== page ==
I Beg,Plead,and Pray!!!!!

    Thank You,
    Karen Kittle
    Ashley’s Mom

    Comment by Karen Kittle — January 19, 2014 @ 2:40 AM

  56. It sounds like your daughter is under very good care.

    I, too, was put into an induced coma to stop seizures which were giving me a heart attack.

    And through lots of scary steps afterward. But I’m here.
    And so is she.

    If this is the first seizure she’s had since she was four years old, I definitely agrees with you. The answer is STRESS.

    STRESS is #1 on the seizure trigger parade.

    Stress can trigger hyperventilation which can provoke seizures, especially absence seizures.

    It can increase cortisol, known as “the stress hormone” because cortisol is secreted in higher levels during the body’s “fight or flight” response to stress.

    And, as you may imagine, it’s responsible for several stress-related changes in the body which also may influence seizure activity.

    Negative emotions related to stress, such as anger, worry or fright, may also cause seizures.

    This happens because the limbic system, the portion of the brain that regulates emotion, is one of the most common places for seizures to begin.

    An article you might find interesting is: Common Epilepsy Triggers


    The best of luck to you and Ashley.

    Comment by Phylis Feiner Johnson — January 19, 2014 @ 12:19 PM

  57. I’ve seen 2 doctors here in Los Angeles. That’s Dr. DeGiorgio, and Dr. Heck. Dr. DeGiorgio is wonderful!! He’s gone to foreign countries to give seminars on how to treat epilepsy. and When he was freezing the left side of my brain he had a few arab doctors at USC, showing them how to do it to a patient. Because of a fight on his contract with USC he left there in 1998 and went to UCLA to be a professor, and have his private practice.
    Dr. Heck at USC is pretty good too, and she’s very Prudent. I currently see Dr. Heck at USC and she handles the RNS that I have.

    Comment by Shawn Wittman — May 15, 2014 @ 10:47 PM

  58. Thanks for the vote of confidence, Shawn!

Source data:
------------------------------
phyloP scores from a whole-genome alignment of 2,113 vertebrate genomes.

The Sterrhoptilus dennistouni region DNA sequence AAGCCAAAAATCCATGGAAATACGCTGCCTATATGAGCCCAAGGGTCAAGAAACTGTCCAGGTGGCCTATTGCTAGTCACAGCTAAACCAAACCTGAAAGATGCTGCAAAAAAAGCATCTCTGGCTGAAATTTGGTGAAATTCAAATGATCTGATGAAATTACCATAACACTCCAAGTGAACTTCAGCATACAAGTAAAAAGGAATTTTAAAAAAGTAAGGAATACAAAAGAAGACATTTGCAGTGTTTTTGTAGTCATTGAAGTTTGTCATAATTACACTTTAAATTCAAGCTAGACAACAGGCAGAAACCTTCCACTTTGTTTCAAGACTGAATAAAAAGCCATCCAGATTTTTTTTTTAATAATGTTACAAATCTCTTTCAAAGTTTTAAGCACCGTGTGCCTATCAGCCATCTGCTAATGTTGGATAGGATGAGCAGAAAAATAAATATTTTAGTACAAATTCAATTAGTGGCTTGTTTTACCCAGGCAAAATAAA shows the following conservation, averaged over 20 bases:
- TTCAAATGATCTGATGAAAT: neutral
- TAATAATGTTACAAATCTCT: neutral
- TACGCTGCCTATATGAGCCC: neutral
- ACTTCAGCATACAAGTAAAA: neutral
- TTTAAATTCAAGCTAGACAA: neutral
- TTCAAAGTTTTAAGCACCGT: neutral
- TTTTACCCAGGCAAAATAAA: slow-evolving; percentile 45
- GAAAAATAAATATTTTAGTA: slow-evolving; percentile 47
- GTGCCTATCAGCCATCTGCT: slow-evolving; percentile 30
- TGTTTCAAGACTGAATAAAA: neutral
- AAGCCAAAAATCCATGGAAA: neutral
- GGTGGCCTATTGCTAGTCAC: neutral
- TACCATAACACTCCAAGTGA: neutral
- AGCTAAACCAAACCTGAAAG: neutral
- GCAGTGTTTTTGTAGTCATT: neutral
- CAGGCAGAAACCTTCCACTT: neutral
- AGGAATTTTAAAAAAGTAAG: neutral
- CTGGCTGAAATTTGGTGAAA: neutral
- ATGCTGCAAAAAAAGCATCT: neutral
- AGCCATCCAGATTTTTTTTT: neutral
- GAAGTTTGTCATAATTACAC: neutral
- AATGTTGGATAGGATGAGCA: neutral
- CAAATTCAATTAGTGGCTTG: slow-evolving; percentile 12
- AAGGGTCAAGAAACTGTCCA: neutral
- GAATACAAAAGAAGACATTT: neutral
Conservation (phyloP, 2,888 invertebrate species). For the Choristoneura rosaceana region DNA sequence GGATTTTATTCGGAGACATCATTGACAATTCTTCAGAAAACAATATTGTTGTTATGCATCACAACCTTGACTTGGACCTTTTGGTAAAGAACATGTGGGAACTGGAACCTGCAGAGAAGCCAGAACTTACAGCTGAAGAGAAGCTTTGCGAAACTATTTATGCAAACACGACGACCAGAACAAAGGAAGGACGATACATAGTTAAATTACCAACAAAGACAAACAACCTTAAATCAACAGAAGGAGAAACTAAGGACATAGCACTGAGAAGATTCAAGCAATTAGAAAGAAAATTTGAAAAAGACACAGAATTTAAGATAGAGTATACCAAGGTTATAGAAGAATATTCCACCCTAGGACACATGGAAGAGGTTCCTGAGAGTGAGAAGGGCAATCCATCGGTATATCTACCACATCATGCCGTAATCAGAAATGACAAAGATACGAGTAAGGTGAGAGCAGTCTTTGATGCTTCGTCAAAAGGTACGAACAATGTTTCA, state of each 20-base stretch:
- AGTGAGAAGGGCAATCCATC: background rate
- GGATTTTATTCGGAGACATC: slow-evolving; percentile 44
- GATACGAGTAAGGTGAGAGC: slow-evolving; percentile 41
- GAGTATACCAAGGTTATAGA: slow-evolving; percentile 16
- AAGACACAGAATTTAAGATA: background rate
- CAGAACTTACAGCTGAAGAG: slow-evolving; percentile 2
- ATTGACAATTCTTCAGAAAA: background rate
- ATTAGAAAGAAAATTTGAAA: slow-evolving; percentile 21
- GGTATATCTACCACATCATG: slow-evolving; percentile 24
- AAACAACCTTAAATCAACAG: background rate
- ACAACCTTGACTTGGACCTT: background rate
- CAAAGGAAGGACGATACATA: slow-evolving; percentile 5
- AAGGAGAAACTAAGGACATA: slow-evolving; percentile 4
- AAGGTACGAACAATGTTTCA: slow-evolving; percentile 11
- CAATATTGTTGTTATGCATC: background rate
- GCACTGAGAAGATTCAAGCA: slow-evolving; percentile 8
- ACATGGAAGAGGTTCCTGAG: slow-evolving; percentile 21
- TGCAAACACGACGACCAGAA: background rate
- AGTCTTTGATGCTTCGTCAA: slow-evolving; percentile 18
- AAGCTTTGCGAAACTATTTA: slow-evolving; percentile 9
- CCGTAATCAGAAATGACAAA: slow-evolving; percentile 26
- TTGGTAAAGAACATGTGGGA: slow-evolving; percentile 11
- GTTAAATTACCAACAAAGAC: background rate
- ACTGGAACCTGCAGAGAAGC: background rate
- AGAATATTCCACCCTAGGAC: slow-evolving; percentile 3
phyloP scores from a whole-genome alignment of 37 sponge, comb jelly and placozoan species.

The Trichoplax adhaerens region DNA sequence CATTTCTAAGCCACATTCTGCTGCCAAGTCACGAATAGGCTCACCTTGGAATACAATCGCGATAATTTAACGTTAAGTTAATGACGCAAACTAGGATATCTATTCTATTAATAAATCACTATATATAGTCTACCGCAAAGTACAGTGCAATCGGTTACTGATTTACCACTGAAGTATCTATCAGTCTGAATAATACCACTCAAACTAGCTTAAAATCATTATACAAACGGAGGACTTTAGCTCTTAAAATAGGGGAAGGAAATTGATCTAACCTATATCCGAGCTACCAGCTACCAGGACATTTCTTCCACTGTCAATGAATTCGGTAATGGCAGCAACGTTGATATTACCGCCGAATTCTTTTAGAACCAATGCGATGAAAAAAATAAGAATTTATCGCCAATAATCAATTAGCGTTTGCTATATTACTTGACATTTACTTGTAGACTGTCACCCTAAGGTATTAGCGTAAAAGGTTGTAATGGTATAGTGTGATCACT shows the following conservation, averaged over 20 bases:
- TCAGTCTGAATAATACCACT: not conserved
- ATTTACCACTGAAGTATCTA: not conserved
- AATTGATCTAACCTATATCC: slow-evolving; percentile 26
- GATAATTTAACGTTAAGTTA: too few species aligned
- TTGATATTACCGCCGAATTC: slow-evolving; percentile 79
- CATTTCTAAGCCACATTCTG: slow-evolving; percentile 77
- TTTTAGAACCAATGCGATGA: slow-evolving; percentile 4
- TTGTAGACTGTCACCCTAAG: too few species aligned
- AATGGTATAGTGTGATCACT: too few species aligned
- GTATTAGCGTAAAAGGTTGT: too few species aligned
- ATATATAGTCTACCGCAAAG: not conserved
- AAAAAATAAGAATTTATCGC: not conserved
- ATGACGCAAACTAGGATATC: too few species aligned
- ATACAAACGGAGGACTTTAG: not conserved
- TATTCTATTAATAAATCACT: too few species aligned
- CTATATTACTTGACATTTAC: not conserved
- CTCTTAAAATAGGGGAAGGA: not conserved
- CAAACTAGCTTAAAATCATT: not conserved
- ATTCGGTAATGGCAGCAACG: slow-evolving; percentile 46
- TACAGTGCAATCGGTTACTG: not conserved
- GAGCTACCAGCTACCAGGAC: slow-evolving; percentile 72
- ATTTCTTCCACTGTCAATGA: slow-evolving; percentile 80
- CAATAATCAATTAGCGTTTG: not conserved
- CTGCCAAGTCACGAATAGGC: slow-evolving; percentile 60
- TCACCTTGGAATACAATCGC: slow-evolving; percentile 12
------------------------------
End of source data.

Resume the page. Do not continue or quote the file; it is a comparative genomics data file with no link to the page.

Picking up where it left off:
Comment by Phylis Feiner Johnson — May 16, 2014 @ 12:28 PM

  59. I didn’t know where to put this, but thought you all should know about it. This doctor was considered a top-notch neurologist. (Be sure to see the comments at the end. New Jerseyans can be pretty salty!) Notice he CAN apply in 3 years to get his license back!


    Comment by Martha — June 13, 2014 @ 4:43 PM

  60. OMG! Well, forearmed is forearmed. But happily, it doesn’t appear he’s on out list.

    But THANKS for the heads-up Martha!

    Comment by Phylis Feiner Johnson — June 13, 2014 @ 5:01 PM

  61. […] The link below is a state by state list of good epilepsy docs. Scroll down for names in Georgia: http://epilepsytalk.com/2013/01/02/2…ric-doctors-2/ […]

    Pingback by epileptologist in Georgia - Epilepsy Forum — July 30, 2014 @ 9:02 AM

  62. This list is completely outdated. Mayo clinic Scottsdale,AZ Half the neuro team you have listed isn’t even there anymore. Sirven doesn’t take patients anymore he’s now the head of Epilepsy Research countrywide for Epilepsy.com.

    Comment by mindy heine — October 16, 2014 @ 11:33 AM

  63. Thanks for the heads-up Mindy. Could you please tell me who’s there and who’s not. This info came from the U.S. World & News Report’s annual survey. So I assumed it was correct… :-(

    Comment by Phylis Feiner Johnson — October 16, 2014 @ 12:15 PM

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    About the author

    Phylis Feiner Johnson

    Phylis Feiner Johnson

    I've been a professional copywriter for over 35 years. I've also had epilepsy for decades. My mission is advocacy; to increase education, awareness and funding for epilepsy research. Together, we can make a huge difference. If not changing the world, at least helping each other, with wisdom, compassion and sharing.